Behind the art-decorated walls along Miami-Dade International Airport’s mile-long north terminal, construction workers are building at a feverish pace the last major piece of an overall $6.2-billion capital improvement program. After a decade that saw delays and disputes, the team hired to build the stalled $3-billion terminal expansion expects an on-time delivery next year, with no major claims.
Work on the 50-gate terminal began in 2001, with main tenant American Airlines as the manager and a joint venture of Turner Construction Co. and Austin Commercial as construction manager. But after numerous problems, American agreed to turn the job over to the Miami-Dade County Aviation Dept. A local joint venture of Parsons Transportation Group and Odebrecht USA (POJV) won the rebid $542-million CM contract. The team inherited a chaotic site, recalls Gilberto Nieves, Odebrecht USA chief executive officer. “The subcontractors said, ‘We don’t want to touch it,’ ” Nieves says.
But the contractor drew upon its own existing relationships with subcontractors as well as an educational program that included topics such as Leadership in Energy and Environmental Design, claims avoidance and safety. Those meetings attracted participants like Eloise Gonzalez, founder of Commercial Interior Contractors Corp., Miami, which holds a $9-million general construction services contract. “Without POJV’s help I would have never been able to participate [in] a project of this magnitude,” she says.
Neil Hall, principal with the Hall Group, Miami, which holds a $1-million quality-control inspection services contract, adds, “The speakers were quite knowledgeable. The good thing is that they are your peers on the project, and you can easily follow up with them.”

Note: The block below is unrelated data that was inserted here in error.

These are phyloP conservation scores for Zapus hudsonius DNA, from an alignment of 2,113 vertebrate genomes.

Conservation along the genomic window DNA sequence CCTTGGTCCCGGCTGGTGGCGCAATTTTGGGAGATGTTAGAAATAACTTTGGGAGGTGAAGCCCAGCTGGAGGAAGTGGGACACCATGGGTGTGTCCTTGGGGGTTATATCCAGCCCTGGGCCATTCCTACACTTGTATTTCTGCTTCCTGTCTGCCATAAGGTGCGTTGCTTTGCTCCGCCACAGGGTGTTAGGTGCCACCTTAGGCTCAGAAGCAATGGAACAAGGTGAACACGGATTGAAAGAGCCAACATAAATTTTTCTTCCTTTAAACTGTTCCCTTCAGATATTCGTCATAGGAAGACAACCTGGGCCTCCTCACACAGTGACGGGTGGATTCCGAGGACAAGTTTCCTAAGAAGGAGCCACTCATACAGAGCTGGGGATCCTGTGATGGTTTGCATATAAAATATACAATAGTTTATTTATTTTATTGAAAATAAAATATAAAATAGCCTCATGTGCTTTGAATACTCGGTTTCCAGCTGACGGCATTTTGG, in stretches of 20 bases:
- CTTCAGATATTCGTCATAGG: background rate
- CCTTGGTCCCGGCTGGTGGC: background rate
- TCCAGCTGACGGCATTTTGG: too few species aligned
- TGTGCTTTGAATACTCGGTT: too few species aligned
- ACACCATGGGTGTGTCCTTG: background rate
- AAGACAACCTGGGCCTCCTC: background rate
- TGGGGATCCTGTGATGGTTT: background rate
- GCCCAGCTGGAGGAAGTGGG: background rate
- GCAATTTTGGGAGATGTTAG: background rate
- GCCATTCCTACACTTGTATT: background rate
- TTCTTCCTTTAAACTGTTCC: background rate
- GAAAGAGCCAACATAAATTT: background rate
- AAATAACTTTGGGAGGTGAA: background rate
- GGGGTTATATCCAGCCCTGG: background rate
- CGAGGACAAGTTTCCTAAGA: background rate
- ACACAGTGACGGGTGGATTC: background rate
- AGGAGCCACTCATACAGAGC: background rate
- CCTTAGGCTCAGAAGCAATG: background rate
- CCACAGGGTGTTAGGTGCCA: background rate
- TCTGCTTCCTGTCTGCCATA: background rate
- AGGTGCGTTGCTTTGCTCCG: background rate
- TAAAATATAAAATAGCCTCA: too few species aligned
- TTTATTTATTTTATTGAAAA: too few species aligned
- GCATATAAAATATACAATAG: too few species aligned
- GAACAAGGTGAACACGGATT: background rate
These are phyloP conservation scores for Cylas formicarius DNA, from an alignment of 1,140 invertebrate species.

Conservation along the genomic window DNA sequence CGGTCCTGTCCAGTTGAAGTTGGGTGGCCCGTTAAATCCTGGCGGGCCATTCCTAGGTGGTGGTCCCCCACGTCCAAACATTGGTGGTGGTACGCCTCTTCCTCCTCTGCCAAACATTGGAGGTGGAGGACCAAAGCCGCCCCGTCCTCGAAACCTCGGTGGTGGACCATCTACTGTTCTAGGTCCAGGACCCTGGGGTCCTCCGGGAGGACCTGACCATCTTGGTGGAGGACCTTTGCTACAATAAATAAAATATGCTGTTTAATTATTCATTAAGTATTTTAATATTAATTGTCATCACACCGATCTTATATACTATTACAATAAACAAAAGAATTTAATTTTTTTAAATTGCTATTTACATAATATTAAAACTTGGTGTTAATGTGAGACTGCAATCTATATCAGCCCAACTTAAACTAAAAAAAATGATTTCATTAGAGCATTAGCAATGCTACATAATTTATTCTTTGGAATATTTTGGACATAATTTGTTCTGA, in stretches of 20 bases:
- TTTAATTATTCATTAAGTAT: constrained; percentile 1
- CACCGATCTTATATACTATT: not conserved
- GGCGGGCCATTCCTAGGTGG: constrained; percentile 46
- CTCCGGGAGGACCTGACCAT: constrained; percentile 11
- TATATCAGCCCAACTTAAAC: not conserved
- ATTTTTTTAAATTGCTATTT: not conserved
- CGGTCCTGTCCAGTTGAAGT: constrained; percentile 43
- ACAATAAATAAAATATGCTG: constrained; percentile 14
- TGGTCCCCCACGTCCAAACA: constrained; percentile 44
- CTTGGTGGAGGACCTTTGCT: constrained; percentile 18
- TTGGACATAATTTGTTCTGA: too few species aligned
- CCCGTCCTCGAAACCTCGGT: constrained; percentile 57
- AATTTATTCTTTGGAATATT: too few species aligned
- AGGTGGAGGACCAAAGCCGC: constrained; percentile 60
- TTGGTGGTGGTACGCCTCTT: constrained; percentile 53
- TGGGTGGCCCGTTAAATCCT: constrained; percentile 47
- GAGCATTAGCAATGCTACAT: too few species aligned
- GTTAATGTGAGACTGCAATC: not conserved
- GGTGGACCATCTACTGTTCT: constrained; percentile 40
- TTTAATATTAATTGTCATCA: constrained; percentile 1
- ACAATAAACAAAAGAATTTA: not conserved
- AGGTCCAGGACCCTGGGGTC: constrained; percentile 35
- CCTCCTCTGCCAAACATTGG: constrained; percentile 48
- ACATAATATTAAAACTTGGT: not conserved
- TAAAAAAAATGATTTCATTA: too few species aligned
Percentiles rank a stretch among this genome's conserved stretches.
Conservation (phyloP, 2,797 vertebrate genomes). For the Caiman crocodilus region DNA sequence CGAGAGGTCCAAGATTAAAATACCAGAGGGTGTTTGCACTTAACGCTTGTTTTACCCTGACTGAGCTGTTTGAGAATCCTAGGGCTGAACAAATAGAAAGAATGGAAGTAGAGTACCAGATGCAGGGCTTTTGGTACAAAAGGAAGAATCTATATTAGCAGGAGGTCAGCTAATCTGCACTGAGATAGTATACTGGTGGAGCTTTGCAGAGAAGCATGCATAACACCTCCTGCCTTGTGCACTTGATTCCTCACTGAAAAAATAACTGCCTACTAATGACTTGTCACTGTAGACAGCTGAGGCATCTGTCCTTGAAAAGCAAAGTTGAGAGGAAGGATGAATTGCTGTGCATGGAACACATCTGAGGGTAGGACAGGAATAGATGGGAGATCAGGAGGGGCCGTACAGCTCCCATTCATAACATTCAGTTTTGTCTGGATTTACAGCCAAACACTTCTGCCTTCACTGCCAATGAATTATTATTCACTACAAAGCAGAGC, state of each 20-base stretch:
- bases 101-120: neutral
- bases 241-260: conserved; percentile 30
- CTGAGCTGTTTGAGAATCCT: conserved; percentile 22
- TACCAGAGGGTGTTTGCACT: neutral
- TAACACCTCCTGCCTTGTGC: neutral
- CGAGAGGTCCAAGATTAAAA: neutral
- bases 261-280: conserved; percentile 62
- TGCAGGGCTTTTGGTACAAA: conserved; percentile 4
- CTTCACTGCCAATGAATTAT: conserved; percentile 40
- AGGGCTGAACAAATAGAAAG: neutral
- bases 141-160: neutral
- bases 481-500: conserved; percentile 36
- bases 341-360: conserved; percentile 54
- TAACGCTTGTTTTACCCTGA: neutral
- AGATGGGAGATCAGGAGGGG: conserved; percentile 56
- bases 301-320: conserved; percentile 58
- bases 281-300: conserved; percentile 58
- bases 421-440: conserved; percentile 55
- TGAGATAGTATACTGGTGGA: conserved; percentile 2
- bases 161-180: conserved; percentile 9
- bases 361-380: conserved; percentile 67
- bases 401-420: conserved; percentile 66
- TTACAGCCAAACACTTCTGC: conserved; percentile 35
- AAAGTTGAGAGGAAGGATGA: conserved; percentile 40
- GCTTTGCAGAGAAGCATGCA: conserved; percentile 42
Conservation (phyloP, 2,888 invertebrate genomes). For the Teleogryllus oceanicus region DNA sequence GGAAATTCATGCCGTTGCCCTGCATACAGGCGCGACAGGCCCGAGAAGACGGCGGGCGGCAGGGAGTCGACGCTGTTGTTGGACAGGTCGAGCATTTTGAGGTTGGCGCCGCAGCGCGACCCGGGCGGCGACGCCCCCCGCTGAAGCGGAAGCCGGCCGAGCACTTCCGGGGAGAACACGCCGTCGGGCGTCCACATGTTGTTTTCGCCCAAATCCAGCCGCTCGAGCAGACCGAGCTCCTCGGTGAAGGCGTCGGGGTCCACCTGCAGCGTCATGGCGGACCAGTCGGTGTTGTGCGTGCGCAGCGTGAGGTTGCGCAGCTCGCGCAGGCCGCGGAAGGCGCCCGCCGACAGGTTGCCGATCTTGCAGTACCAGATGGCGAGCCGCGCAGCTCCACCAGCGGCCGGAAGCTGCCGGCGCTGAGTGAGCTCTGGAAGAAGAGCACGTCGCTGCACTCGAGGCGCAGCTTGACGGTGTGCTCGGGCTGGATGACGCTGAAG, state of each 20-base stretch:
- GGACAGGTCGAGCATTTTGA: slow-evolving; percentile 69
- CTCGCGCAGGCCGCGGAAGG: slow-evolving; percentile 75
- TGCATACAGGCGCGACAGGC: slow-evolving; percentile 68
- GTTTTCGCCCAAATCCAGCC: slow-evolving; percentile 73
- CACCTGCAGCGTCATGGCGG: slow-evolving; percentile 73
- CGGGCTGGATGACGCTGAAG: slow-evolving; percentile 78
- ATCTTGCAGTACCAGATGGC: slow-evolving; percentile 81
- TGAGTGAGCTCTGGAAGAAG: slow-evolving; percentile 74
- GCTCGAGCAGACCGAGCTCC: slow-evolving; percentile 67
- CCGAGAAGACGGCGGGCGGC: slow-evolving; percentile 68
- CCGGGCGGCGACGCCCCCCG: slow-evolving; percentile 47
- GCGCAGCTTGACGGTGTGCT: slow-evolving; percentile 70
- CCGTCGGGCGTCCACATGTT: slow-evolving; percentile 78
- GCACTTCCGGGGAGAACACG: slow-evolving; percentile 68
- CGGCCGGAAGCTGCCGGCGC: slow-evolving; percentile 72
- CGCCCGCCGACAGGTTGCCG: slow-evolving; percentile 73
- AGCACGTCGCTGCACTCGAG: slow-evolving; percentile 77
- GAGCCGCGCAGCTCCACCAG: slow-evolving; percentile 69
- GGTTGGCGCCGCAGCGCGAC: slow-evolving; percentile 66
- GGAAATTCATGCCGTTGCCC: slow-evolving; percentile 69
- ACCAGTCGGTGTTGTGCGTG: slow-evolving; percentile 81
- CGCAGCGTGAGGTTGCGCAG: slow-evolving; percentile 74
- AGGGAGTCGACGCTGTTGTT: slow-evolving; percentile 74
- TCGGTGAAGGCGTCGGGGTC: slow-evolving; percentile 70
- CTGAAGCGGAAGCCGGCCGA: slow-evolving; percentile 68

POVJ expects next year to open the last six gates and a 400,000-sq-ft federal inspection facility, which is wedged between the existing terminal and the active airfield, says Lucas Prado, Odebrecht project executive. Construction is ramping down to $15 million a month from, in 2008, $30 million a month as the team clears major milestones. In July, it reopened 16 of 50 gates at the now 3.6-million-sq-ft terminal. In September, a mile-long, four-station automated people mover will begin operations.
The city required that a half-dozen local architects be hired for the new terminal design, which made interfacing challenging, says David Leverenz, Parsons vice president. “We had 19 other projects on top of the architectural pieces,” he adds. Moreoever, the team carefully had to identify every existing utility in the terminal for relocation or work-around during expansion. Some 2,000 locations were tagged, says Levernez.
POJV also has a $259-million design-build contract for a 1.3-mile people mover and 41,000-sq-ft airport station linking to the new Miami Intermodal Center. That system also will be completed next year.
The people mover will carry two tracks on a 1.27-mile-long precast-concrete elevated guideway about 40 ft above grade. The guideway snakes through the airport space, packed with facilities and utilities, and crosses just inches above a toll plaza.
“We had a 100-ton crane that just ‘walked’ everywhere,” says Brad Rinzler, Odebrecht senior project manager. The airport now will face years of repaying debt, but officials note that, last month, it received bond ratings of A. MIA’s passenger traffic has grown 4% through the first half of the year compared to 2009, and freight volume has grown 26.5% year to date. The county-owned airport is considering other revenue-making opportunities, such as rock mining.